"In 2006, an Ohio State medical student named Brian Shaffer entered a bar with friends. After being recorded entering through the bar's only publicly accessible entrance by security cameras, Shaffer was never seen exiting the bar and has never been seen or heard from since."


16. The "screaming" Mummies of Guanajuato:

Chicago Tribune / Tribune News Service via Getty Images

"Due to the cholera pandemic, many bodies were buried immediately to control the spread of the disease. It is thought that in some cases, the dying may have been buried alive by accident, resulting in horrific facial expressions."


17. The serial killer Baba Anujka:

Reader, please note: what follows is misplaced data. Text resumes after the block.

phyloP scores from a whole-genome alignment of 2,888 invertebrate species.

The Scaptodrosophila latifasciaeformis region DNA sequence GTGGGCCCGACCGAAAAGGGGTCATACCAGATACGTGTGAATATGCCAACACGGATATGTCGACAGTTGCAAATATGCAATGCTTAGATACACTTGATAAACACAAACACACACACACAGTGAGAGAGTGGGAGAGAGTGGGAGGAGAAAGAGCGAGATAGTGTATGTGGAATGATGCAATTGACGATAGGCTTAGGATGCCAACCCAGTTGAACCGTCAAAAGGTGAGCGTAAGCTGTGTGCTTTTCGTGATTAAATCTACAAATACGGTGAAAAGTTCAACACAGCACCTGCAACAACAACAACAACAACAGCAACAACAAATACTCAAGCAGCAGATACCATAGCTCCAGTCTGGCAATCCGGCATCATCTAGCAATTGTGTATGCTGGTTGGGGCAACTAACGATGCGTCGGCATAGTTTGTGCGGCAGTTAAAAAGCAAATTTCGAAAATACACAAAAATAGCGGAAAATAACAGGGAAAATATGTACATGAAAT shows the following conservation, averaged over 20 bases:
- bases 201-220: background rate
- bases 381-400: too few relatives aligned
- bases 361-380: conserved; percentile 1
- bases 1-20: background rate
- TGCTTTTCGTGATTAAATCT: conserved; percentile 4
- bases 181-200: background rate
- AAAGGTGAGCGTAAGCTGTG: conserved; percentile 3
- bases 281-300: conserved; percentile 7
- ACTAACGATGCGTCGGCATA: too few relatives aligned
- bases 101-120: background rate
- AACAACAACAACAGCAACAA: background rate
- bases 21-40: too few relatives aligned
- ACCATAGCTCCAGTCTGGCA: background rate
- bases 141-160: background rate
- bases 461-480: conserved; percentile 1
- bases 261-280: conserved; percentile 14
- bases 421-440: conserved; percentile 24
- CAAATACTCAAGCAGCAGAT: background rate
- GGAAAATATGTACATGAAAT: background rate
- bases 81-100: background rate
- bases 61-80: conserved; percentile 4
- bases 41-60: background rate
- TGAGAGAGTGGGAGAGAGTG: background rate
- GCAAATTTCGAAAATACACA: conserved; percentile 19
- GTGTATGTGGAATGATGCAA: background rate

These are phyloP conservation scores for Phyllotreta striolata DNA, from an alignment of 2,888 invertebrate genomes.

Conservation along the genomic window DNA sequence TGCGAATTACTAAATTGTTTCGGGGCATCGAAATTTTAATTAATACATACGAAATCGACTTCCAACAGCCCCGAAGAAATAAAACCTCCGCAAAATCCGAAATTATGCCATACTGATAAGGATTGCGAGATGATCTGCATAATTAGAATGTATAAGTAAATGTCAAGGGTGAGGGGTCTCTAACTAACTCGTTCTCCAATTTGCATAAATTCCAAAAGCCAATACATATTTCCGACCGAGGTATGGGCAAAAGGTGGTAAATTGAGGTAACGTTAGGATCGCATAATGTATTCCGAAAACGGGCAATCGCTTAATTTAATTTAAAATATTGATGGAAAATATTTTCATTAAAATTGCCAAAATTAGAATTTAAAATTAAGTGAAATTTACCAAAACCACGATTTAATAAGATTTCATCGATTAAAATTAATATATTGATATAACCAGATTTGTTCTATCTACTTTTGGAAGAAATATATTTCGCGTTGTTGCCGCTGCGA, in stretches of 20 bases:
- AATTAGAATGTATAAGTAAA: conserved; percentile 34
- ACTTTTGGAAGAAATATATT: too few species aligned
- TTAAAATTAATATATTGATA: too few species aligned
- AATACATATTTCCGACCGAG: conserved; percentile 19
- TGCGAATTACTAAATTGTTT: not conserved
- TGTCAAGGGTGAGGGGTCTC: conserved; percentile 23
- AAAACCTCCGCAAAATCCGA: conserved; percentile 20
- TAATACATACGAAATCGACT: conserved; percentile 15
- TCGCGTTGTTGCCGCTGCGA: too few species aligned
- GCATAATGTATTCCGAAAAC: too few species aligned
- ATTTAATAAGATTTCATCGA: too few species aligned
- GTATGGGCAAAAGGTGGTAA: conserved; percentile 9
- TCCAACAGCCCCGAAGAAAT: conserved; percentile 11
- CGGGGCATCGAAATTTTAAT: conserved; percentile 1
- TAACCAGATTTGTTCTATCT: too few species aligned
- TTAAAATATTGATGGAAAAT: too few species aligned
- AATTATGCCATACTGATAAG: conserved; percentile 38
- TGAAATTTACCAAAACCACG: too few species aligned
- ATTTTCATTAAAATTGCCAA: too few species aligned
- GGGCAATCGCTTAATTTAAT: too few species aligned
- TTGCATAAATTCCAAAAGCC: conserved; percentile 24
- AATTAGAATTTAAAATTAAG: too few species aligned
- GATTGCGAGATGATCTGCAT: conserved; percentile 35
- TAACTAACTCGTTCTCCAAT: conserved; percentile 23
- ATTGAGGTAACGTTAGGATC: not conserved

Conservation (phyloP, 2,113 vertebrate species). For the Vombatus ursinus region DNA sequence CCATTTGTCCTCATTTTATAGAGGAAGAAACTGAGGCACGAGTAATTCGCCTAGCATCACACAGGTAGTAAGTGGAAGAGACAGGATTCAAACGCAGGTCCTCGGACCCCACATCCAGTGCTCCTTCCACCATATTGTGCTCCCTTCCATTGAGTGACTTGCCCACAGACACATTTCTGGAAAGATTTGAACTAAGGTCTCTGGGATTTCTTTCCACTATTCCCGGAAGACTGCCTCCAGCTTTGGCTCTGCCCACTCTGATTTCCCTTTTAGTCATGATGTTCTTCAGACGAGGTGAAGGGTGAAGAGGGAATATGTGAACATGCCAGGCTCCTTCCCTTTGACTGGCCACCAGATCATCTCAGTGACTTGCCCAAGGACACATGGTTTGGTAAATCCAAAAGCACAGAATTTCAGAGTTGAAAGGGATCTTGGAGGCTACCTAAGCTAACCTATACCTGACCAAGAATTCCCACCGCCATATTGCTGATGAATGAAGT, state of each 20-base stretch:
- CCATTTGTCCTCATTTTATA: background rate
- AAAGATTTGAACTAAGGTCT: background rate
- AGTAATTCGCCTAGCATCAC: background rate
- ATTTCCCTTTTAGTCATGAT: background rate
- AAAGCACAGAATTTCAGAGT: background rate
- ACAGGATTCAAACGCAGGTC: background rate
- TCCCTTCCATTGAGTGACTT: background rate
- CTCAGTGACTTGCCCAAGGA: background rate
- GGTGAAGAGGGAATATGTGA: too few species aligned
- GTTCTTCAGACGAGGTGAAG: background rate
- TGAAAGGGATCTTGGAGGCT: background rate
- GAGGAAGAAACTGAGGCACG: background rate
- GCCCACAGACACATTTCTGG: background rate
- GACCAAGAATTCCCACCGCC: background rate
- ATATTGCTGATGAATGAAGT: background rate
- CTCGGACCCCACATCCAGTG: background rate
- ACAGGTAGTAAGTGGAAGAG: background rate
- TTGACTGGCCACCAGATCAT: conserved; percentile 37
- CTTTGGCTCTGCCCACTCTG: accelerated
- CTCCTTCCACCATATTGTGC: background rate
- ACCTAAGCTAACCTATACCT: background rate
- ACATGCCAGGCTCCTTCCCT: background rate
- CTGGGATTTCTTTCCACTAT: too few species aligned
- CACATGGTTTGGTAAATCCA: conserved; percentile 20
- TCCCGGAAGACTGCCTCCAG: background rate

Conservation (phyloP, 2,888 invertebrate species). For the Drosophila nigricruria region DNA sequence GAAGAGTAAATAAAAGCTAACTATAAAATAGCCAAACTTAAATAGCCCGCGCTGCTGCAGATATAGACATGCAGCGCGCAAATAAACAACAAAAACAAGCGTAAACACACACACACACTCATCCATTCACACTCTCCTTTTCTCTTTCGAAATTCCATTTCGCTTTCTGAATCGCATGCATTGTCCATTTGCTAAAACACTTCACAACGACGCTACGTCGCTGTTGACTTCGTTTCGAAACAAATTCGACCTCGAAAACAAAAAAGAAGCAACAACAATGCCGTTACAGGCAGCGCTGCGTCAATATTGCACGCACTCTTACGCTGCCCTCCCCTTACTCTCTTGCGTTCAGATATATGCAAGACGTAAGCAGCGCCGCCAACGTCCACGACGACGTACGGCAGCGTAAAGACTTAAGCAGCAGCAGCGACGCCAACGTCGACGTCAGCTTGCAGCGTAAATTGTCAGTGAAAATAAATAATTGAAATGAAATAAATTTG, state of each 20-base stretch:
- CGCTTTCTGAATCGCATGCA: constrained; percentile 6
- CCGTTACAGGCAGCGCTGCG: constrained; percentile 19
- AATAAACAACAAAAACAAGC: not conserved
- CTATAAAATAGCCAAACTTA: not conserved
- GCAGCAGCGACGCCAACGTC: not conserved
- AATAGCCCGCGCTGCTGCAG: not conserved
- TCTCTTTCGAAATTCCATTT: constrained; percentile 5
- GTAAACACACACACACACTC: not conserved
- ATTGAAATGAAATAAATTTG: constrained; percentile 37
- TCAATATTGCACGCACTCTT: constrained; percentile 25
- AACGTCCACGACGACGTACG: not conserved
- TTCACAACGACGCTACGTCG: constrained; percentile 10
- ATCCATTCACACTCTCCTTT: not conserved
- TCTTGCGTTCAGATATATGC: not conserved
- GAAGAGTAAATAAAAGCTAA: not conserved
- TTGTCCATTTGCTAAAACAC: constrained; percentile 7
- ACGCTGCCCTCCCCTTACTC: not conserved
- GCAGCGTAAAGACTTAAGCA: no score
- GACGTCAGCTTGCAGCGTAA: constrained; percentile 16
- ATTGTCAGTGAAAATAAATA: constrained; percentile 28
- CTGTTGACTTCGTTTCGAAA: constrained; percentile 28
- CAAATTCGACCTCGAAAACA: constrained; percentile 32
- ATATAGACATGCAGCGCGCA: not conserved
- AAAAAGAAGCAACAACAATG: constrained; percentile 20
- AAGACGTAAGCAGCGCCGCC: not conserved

Public Domain / Via

"Baba Anujka was a 90-year-old serial killer from a small village in Serbia. She sold 'love potions' to women with marriage problems, which contained arsenic and killed the husbands after eight days. In 1929, she was sentenced to 15 years in prison. It is believed she killed between 50 and 150 people."


18. The term "smile mask syndrome":

Luis Alvarez / Getty Images

"Smile mask syndrome is a psychological disorder in which subjects develop depression and physical illness as a result of prolonged, unnatural smiling. It can lead to severe physical strain of the mouth and can result in an inability to stop smiling, even when upset or agitated."


19. The Persian Princess, a mummy sold on the black market:

Aamir Qureshi / AFP via Getty Images

"A sarcophagus sold on the black market that contained a mummy claimed to be that of an ancient princess, later discovered to possibly be the body of an unidentified woman murdered in the 1990s."


20. The disappearance of Jamie Fraley:

Investigation Discovery / Via